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Key members involved in this project

  • Dr Juan Montiel
  • Dr Fernando Garcia Moreno
  • Dr Navneet Vasistha

The cerebral cortex provides the biological substrate for human cognitive capacity and is, arguably, the part of the brain that distinguishes us from other species. Understanding the evolution and development of this complex structure is therefore central to our understanding of human intelligence and creativity, as well as of disorders of cognitive functions. Evolutionary expansion in size and complexity of the human cerebral cortex is probably a result of changes in the molecular mechanisms of cell proliferation and phenotypic differentiation. Although the basic principles are similar in all mammalian species, the modulation of developmental mechanisms leads to the emergence of new neuronal subclasses and the addition of specialised cortical areas in human and non-human primates.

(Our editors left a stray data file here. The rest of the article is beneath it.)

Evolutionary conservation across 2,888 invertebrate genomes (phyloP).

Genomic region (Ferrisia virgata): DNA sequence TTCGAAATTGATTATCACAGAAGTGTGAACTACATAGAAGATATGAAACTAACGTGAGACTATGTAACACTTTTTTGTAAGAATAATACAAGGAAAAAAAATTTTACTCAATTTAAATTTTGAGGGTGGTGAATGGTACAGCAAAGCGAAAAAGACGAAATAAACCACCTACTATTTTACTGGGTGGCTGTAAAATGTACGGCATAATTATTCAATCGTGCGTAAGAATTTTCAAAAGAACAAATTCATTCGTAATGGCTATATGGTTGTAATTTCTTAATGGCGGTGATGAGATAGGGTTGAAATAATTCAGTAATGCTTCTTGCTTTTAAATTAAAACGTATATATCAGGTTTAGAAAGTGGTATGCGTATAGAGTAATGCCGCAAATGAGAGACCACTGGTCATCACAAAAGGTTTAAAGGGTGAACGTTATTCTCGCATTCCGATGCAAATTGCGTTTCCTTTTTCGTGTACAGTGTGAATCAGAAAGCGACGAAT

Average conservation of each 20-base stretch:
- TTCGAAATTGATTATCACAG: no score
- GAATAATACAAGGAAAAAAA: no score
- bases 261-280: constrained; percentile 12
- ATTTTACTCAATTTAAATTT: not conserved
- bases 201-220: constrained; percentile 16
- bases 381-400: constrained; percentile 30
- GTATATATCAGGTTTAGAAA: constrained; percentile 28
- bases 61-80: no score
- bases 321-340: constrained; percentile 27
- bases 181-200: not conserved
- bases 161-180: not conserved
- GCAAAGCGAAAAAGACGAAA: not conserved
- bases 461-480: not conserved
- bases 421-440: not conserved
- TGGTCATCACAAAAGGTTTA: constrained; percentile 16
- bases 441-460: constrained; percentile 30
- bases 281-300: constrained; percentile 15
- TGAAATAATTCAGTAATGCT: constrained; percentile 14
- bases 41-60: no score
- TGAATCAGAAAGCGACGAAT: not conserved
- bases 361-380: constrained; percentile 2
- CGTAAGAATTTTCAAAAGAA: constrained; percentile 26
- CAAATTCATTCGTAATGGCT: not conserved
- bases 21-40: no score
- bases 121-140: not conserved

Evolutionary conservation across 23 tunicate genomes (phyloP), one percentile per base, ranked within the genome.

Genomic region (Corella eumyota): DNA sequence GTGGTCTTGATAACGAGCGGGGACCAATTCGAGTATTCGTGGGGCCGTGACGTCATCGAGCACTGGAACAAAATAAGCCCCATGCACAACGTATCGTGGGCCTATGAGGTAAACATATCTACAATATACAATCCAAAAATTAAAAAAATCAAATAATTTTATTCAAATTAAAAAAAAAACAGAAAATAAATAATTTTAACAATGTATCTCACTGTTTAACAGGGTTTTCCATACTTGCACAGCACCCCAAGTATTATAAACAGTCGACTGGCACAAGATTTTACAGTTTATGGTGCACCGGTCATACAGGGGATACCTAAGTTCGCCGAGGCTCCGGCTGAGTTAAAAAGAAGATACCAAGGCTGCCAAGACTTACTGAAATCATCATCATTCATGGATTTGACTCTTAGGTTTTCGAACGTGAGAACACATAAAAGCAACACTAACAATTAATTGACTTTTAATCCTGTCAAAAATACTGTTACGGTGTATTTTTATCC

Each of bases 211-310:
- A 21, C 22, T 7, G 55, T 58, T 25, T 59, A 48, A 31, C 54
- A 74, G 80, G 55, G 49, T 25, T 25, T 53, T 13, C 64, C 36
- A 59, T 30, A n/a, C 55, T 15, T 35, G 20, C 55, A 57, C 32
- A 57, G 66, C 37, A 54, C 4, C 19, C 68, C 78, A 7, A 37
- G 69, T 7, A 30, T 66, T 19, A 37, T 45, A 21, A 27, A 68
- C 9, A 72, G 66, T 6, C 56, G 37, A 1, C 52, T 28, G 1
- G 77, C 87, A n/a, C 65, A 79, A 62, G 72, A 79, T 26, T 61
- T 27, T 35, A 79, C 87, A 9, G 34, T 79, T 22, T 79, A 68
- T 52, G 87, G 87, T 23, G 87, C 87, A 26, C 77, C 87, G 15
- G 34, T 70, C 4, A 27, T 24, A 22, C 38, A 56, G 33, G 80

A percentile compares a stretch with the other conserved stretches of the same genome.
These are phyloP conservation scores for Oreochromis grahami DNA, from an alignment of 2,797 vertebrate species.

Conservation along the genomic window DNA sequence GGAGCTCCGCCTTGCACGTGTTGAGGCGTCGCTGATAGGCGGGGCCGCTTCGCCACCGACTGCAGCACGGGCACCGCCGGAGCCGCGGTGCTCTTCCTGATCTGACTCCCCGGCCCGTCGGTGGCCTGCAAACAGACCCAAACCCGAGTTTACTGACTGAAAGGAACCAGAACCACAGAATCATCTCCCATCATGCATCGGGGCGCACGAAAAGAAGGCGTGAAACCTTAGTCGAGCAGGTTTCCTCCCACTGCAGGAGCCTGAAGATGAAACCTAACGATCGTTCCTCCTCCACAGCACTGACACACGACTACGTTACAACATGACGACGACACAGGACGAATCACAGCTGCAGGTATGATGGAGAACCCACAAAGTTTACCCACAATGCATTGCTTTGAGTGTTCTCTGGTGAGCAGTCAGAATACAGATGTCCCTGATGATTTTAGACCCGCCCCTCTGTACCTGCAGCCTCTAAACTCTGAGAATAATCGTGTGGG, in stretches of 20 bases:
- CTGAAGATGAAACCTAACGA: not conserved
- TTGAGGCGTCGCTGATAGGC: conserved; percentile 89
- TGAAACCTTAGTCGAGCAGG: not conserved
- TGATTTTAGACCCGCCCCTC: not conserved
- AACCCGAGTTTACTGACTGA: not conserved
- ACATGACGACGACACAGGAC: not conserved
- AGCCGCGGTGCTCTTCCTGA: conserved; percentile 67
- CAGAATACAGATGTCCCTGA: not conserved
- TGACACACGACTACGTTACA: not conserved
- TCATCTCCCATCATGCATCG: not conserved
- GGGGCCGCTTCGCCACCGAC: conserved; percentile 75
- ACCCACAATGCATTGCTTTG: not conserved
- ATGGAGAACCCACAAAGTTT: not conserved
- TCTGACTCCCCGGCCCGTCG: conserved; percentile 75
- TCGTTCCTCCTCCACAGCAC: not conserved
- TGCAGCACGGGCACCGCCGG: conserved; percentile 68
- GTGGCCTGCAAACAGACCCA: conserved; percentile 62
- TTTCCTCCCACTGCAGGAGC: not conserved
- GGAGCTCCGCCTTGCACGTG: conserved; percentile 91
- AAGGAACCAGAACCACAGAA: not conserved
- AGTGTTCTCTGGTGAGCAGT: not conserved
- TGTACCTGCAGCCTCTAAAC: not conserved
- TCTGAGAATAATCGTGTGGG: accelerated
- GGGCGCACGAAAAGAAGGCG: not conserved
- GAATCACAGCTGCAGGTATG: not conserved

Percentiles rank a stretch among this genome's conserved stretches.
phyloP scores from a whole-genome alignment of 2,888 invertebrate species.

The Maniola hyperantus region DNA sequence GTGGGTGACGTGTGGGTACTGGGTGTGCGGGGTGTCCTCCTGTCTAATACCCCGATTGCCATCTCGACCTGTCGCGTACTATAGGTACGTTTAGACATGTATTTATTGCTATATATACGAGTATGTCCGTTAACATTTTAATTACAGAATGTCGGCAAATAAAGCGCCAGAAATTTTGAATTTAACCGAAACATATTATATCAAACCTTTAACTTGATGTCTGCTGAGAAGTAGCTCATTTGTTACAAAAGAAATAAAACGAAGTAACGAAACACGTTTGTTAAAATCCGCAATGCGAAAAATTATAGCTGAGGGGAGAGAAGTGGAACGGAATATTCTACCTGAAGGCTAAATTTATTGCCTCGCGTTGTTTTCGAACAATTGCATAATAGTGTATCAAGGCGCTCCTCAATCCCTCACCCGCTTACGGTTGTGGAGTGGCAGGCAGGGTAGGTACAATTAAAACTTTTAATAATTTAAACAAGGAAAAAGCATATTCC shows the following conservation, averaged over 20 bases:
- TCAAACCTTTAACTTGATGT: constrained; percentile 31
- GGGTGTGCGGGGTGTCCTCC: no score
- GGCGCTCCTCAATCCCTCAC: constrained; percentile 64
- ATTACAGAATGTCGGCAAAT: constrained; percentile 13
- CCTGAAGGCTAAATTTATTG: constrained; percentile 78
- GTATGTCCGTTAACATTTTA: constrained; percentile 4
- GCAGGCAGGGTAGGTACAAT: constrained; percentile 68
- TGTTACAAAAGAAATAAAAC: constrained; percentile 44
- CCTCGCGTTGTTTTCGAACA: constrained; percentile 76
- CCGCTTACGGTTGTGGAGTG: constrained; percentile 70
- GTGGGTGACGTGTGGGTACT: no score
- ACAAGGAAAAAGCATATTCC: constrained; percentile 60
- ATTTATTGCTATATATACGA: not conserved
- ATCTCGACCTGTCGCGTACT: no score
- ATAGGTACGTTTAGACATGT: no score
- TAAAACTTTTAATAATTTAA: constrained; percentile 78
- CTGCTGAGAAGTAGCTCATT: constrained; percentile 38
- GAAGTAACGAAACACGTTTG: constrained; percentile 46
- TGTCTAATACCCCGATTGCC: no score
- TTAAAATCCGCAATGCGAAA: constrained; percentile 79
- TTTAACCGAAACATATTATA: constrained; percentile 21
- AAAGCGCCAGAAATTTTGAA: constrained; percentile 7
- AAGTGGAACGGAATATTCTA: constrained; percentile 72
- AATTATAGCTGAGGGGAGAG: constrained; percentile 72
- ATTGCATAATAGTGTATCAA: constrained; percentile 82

To gain further insights we study the development of various extant species. Our aim is to correlate cortical cell numbers and neuronal cell types with the elaboration of cortical progenitor populations and their modes of proliferation in different species. There are several progenitors, i.e. the ventricular radial glia, the subventricular intermediate progenitors and subventricular (outer) radial glia types, but the contribution of each to cortical layers and cell types through specific lineages is not fully understood. Recent comparisons of the proportions of these progenitors in various species during embryonic neurogenesis have revealed the elaboration and cytoarchitectonic compartmentalization of the germinal zone, with alterations in the proportions of various types that can be included among the intermediate progenitors. Across species, larger and more diverse intermediate progenitor populations correlate with brain size and cortical cell diversity. The challenge is to relate the radial and tangential expansion of the neocortex with the changes in the proliferative compartments during mammalian evolution and with the analysis of transcriptomes and clones derived from the various sectors of the developing brain. Increased knowledge of neuronal numbers, cell types and their molecular taxonomy is redefining anatomy. The “fractal-like” progression of cortical sub-compartmentalization is potentially induced and modulated by local and distant signals during neocortical development and this result in relative amplification or diminution of selected neurogenetic events that drive forebrain evolutionary changes. Understanding the molecular and cellular interactions regulating the divisions of these intermediate progenitors not only has implications for cortical evolution but also relates to stem cell biology and illuminates the pathomechanisms of several cortical developmental disorders.